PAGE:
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  1. Yesterday
  2. Guy Gadois

    Oldest Pickup Truck

    Picture of truck.
  3. Last week
  4. Bill Hudson

    Oldest Pickup Truck

    Can you post a photo or picture of the actual truck?
  5. @WeekendMiniaturist Yes, I think I'll take the route of working from the full size products. Wood wise I am still trying to locate a good source at an affordable price. Here in New Zealand it's limited. I have been thinking of getting a small bandsaw to make my own. Oh, a REAL job. I need to get some real life work. I've been out for two years now, not good. Film extra work, which I have signed up for in the interim, is too few and far between to be able to pay the bills. Lots of job applications but yet to get to interview stage, let alone an actual job offer. Hopefully that will change soon. I love your description of FOF as "an experienced lifetime subscriber of paralysis by analysis." Hopefully I'll be able to get started soon. The internet has been a blessing and a curse, easier to do research but now I get into the research loop instead of making. Thanks for all your help and hopefully soon I can offer you a range of upmarket furniture to save you making it. 😉
  6. WeekendMiniaturist

    Seeking Xray vision of your upholstered projects

    I would Shape arms for this chair from a thicker piece of wood, use my bandsaw to take the bulk of it, and then my belt sander to help, and finally sand by hand for final shaping. The key to chairs is to have matching parts for the left and right - which is a most humbling experience to do by hand with sandpaper and files. You can shape the arms with jewelers saw or a drum sander on a drill press. There are a lot of ways to create this chair. I would use basswood in the US; limewood in the UK. Basswood is technically a hardwood, but it is very easy to work with in miniatures, and perfect for this kind a scratch building project. <smiling> I'm an experienced lifetime subscriber of paralysis by analysis... I suspect this is a very good characteristic for people who love details and fine miniatures. In my 2 decades + of participating in this wonderful art form, getting myself out of the paralysis by analysis did require money spent on classes and tools, and as projects that pique my interest continue to be fed, I haven't found a way for me to get rid of this condition. Instead my projects got more complex, which required more study, and more classes, and more tools = all equal more $$. So, I continue to work in real life to support my hobby. I usually do something from scratch at least 3x to get the desired results - sometimes I do a lot more than 3... it just depends on what I want to accept in terms of my own ability to create. If it gets extremely frustrating I am thankful that our artisans sell their work, and I don't have to create it myself. If for example I want 250 matching stair spindles, I may have to make 500 of them and choose the 250 that match the best - this requires getting over my fear of failure, too - and guess what I haven't started - maybe this year...? You just cut the 'v's into the back of your chair's arms. I think you are referring to the intersection of the front of the cushion and the back of the arm. The V, may not actually be there. Upholstered items can have the effect of the V - by removing the padding in that area. Or, she purposely designed it with the lack of wood when she sculpted the arms, if she glued up various thickness of wood to construct the arm. To understand a chairs construction there is a wealth of information of a chair's frame in upholstery books... I would suggest reviewing You Tube Videos for upholstering a chair, or the library or bookstore. Once you review them at the library or bookstore, you can decide that book is of good value and can purchase it. I have found in my quest that most of the info I seek has already been published in a life size version; I just have to find the information and miniaturize it to a scale of 1" to 1'.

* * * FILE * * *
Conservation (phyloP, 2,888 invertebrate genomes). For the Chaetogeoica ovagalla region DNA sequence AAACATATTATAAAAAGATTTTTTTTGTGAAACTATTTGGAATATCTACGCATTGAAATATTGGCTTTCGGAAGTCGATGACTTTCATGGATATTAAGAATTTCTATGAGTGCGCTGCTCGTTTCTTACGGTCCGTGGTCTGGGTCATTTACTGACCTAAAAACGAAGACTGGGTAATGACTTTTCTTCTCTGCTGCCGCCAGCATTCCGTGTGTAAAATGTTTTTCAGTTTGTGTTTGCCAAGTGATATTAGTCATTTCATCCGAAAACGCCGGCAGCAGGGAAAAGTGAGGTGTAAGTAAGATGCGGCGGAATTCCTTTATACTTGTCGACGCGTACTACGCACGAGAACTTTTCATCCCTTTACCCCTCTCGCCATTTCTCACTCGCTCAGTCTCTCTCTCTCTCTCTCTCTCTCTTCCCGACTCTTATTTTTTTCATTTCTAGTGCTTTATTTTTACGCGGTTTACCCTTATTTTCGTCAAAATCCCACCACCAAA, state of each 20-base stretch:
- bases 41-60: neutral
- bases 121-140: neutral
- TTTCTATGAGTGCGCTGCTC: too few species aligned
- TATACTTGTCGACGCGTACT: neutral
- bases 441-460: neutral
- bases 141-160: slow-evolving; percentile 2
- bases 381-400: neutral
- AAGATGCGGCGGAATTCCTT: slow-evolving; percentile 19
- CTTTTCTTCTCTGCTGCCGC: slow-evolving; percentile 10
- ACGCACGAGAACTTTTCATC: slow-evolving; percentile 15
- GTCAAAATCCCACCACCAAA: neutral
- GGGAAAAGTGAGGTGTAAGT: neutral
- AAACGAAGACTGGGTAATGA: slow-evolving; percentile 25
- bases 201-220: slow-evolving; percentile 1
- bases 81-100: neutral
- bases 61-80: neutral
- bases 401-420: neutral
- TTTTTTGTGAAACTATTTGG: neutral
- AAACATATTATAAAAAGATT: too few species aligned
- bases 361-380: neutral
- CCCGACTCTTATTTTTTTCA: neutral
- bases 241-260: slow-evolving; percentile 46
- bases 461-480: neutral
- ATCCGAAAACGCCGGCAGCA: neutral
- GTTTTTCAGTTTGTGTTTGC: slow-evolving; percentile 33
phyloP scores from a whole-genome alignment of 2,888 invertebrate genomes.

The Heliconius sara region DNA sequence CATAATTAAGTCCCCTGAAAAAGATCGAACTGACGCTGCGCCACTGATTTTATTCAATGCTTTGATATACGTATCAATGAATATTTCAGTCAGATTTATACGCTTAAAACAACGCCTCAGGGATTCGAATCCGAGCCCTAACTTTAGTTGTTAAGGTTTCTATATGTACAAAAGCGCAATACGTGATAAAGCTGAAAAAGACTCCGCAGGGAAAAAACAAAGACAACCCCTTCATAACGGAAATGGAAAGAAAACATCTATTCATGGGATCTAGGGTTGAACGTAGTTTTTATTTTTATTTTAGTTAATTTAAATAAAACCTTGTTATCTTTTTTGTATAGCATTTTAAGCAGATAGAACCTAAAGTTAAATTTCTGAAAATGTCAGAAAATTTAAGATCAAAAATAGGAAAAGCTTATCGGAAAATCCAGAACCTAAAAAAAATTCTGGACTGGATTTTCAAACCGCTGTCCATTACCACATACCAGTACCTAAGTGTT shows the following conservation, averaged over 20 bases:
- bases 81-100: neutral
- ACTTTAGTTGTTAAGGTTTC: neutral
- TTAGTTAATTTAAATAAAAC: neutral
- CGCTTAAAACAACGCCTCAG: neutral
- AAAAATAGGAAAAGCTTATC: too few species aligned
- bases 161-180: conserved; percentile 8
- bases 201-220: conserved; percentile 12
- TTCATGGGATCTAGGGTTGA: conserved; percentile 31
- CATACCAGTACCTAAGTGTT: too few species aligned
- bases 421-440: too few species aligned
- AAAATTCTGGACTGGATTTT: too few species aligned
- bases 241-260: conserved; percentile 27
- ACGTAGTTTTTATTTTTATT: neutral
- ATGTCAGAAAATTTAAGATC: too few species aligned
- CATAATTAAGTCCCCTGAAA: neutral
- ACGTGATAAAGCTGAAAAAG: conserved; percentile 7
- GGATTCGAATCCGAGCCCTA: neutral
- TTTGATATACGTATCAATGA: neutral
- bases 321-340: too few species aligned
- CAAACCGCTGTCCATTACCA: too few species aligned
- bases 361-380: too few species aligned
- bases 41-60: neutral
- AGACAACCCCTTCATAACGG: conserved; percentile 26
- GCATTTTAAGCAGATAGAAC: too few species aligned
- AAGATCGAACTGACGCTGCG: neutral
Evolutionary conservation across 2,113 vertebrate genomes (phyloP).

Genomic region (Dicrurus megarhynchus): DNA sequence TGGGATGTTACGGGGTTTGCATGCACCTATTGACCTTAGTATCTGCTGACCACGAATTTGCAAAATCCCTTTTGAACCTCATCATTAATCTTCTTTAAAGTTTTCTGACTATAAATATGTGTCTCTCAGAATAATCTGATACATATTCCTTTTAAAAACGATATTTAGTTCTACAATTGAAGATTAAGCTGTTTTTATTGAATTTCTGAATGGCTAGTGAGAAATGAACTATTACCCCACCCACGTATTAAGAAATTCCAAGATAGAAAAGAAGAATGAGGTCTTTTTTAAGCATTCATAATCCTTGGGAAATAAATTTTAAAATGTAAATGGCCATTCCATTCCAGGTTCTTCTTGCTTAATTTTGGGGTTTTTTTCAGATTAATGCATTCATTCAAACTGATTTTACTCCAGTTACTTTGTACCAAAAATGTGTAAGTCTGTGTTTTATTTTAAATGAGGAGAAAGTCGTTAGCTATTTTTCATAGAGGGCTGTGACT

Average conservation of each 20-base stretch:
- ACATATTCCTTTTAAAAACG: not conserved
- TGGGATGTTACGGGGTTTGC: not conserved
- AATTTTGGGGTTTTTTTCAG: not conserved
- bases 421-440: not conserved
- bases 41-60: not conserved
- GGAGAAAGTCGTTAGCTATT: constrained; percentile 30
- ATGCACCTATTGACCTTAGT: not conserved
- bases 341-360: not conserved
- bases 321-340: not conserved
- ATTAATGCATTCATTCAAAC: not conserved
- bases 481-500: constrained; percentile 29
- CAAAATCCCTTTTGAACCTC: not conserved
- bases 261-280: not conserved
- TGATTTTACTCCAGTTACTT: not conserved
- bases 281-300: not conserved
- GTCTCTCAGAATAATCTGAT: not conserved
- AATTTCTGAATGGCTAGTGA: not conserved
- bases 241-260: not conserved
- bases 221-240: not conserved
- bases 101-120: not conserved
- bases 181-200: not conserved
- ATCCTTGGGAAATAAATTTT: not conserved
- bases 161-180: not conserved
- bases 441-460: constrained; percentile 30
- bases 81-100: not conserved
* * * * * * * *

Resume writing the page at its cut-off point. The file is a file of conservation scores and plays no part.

7. @ElgaKoster Thanks for the detailed description of your chair seat. I am looking more for detailed skeleton builds of the fully upholstered chair frames as per sample chair attached. I am wondering how this underlying structure was done (especially those pointed arms). I would like to see the skeleton of this so to speak. Also to work out how to go about getting the fabric in place properly so it is all covered. It looks like there is a V gap between arm and seat back in this sample too so interested to find out how that gets dealt with. As usual I am probably over analysing things but that's my FOF (Fear of Failure) coming through. I always like to have everything clear in my head before I start so I don't mess up. It's crippling. @WeekendMiniaturist I have seen some mini upholstery videos but not seen many where they show the making of more complex frames. Most, that I have seen, seem to work with profiled blocks of balsa or foam core and don't have much in the way of fancy shapes. I have tried to contact Kari, through Facebook and website email, but so far no response.
  8. WeekendMiniaturist

    Seeking Xray vision of your upholstered projects